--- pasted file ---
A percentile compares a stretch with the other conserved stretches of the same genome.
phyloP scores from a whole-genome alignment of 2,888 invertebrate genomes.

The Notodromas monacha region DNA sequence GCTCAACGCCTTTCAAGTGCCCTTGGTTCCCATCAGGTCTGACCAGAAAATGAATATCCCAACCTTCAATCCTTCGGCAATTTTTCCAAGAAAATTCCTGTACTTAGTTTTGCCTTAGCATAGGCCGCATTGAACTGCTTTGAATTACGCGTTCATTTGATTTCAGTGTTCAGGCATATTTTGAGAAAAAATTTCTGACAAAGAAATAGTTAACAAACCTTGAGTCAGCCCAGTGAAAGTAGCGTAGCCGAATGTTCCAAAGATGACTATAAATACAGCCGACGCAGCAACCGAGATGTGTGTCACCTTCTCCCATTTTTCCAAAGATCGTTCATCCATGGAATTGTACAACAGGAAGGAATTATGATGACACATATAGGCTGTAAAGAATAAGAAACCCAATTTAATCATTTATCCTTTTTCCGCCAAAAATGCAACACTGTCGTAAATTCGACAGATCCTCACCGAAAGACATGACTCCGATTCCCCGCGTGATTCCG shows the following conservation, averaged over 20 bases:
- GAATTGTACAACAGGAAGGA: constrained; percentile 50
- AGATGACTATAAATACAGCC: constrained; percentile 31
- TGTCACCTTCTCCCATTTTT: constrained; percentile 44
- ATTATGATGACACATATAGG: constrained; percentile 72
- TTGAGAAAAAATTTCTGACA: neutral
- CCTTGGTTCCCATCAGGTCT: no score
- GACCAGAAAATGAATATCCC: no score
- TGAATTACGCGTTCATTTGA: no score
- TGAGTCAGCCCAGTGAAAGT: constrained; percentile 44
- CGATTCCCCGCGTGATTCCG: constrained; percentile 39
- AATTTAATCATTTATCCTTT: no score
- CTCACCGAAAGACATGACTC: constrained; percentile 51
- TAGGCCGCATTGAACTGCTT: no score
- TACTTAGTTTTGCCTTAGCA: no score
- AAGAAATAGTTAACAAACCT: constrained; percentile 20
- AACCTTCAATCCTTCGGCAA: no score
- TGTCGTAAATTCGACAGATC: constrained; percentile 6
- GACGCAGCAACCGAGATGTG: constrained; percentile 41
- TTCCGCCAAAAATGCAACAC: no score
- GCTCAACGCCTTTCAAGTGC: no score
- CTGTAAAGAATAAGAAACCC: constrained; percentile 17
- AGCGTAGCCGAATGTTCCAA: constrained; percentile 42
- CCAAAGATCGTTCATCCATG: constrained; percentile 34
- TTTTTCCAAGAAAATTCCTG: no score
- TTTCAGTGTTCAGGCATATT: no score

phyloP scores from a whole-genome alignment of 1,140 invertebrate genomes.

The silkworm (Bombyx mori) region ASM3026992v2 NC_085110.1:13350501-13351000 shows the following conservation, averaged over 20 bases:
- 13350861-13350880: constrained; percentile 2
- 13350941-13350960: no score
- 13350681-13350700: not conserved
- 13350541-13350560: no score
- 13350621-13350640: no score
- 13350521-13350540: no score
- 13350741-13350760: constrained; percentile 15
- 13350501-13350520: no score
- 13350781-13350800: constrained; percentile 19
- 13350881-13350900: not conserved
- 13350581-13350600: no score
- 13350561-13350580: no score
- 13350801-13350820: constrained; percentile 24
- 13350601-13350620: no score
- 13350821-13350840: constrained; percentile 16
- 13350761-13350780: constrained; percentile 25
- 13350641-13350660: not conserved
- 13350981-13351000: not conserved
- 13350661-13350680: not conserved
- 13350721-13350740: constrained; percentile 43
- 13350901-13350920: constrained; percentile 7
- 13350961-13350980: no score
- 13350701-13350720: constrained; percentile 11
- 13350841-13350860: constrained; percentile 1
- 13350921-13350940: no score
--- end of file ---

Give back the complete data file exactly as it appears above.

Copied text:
A percentile compares a stretch with the other conserved stretches of the same genome.
phyloP scores from a whole-genome alignment of 2,888 invertebrate genomes.

The Notodromas monacha region DNA sequence GCTCAACGCCTTTCAAGTGCCCTTGGTTCCCATCAGGTCTGACCAGAAAATGAATATCCCAACCTTCAATCCTTCGGCAATTTTTCCAAGAAAATTCCTGTACTTAGTTTTGCCTTAGCATAGGCCGCATTGAACTGCTTTGAATTACGCGTTCATTTGATTTCAGTGTTCAGGCATATTTTGAGAAAAAATTTCTGACAAAGAAATAGTTAACAAACCTTGAGTCAGCCCAGTGAAAGTAGCGTAGCCGAATGTTCCAAAGATGACTATAAATACAGCCGACGCAGCAACCGAGATGTGTGTCACCTTCTCCCATTTTTCCAAAGATCGTTCATCCATGGAATTGTACAACAGGAAGGAATTATGATGACACATATAGGCTGTAAAGAATAAGAAACCCAATTTAATCATTTATCCTTTTTCCGCCAAAAATGCAACACTGTCGTAAATTCGACAGATCCTCACCGAAAGACATGACTCCGATTCCCCGCGTGATTCCG shows the following conservation, averaged over 20 bases:
- GAATTGTACAACAGGAAGGA: constrained; percentile 50
- AGATGACTATAAATACAGCC: constrained; percentile 31
- TGTCACCTTCTCCCATTTTT: constrained; percentile 44
- ATTATGATGACACATATAGG: constrained; percentile 72
- TTGAGAAAAAATTTCTGACA: neutral
- CCTTGGTTCCCATCAGGTCT: no score
- GACCAGAAAATGAATATCCC: no score
- TGAATTACGCGTTCATTTGA: no score
- TGAGTCAGCCCAGTGAAAGT: constrained; percentile 44
- CGATTCCCCGCGTGATTCCG: constrained; percentile 39
- AATTTAATCATTTATCCTTT: no score
- CTCACCGAAAGACATGACTC: constrained; percentile 51
- TAGGCCGCATTGAACTGCTT: no score
- TACTTAGTTTTGCCTTAGCA: no score
- AAGAAATAGTTAACAAACCT: constrained; percentile 20
- AACCTTCAATCCTTCGGCAA: no score
- TGTCGTAAATTCGACAGATC: constrained; percentile 6
- GACGCAGCAACCGAGATGTG: constrained; percentile 41
- TTCCGCCAAAAATGCAACAC: no score
- GCTCAACGCCTTTCAAGTGC: no score
- CTGTAAAGAATAAGAAACCC: constrained; percentile 17
- AGCGTAGCCGAATGTTCCAA: constrained; percentile 42
- CCAAAGATCGTTCATCCATG: constrained; percentile 34
- TTTTTCCAAGAAAATTCCTG: no score
- TTTCAGTGTTCAGGCATATT: no score

phyloP scores from a whole-genome alignment of 1,140 invertebrate genomes.

The silkworm (Bombyx mori) region ASM3026992v2 NC_085110.1:13350501-13351000 shows the following conservation, averaged over 20 bases:
- 13350861-13350880: constrained; percentile 2
- 13350941-13350960: no score
- 13350681-13350700: not conserved
- 13350541-13350560: no score
- 13350621-13350640: no score
- 13350521-13350540: no score
- 13350741-13350760: constrained; percentile 15
- 13350501-13350520: no score
- 13350781-13350800: constrained; percentile 19
- 13350881-13350900: not conserved
- 13350581-13350600: no score
- 13350561-13350580: no score
- 13350801-13350820: constrained; percentile 24
- 13350601-13350620: no score
- 13350821-13350840: constrained; percentile 16
- 13350761-13350780: constrained; percentile 25
- 13350641-13350660: not conserved
- 13350981-13351000: not conserved
- 13350661-13350680: not conserved
- 13350721-13350740: constrained; percentile 43
- 13350901-13350920: constrained; percentile 7
- 13350961-13350980: no score
- 13350701-13350720: constrained; percentile 11
- 13350841-13350860: constrained; percentile 1
- 13350921-13350940: no score